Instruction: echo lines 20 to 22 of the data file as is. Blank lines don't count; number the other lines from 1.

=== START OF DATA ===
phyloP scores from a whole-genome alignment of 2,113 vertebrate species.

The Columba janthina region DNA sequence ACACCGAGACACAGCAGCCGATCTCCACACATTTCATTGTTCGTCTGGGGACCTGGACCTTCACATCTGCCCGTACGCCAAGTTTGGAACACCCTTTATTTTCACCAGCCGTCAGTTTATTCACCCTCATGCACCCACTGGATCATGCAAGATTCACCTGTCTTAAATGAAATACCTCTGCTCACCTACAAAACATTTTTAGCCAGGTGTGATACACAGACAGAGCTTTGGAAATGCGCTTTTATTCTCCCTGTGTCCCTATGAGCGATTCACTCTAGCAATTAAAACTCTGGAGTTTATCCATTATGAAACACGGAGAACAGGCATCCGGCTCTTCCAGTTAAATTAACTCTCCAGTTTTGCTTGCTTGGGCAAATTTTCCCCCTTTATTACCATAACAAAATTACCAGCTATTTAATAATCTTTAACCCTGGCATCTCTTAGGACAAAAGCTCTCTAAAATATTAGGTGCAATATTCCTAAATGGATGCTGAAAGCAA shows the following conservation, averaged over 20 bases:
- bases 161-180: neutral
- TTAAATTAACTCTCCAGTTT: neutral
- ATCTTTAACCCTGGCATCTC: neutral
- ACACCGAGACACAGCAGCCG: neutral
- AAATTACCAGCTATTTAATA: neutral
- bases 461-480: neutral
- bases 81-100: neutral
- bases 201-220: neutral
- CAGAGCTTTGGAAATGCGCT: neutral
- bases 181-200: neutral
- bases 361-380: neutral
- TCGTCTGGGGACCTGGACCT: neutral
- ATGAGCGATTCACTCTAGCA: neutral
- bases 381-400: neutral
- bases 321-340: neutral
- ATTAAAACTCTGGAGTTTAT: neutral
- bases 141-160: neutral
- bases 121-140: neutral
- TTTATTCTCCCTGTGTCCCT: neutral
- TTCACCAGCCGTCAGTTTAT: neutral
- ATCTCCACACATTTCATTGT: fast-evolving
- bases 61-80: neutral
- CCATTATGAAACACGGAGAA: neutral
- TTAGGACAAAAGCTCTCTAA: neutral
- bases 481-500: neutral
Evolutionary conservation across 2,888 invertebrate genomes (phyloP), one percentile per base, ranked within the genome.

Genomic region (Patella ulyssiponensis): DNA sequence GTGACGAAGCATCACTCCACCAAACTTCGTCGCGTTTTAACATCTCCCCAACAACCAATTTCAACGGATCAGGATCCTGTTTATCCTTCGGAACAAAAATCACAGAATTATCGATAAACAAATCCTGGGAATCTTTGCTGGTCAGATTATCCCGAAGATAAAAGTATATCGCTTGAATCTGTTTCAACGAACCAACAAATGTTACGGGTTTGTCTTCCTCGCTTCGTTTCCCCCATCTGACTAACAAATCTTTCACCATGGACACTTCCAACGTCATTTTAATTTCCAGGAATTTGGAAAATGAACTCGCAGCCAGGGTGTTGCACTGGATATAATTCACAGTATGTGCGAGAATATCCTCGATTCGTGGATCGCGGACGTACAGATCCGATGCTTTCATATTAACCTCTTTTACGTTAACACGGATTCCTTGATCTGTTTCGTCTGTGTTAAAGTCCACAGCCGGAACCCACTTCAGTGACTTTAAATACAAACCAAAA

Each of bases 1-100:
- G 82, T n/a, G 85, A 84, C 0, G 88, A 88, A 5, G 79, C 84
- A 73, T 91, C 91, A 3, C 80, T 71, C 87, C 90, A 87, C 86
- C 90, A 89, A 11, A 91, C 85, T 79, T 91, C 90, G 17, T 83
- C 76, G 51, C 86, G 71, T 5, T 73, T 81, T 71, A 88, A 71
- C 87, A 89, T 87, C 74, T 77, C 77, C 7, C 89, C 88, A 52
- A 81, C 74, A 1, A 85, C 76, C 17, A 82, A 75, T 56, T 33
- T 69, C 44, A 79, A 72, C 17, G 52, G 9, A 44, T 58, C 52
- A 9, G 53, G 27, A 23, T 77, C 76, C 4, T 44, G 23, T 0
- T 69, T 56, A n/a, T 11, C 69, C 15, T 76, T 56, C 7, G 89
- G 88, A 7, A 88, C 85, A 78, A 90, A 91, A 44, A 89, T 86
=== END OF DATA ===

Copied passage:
- bases 121-140: neutral
- TTTATTCTCCCTGTGTCCCT: neutral
- TTCACCAGCCGTCAGTTTAT: neutral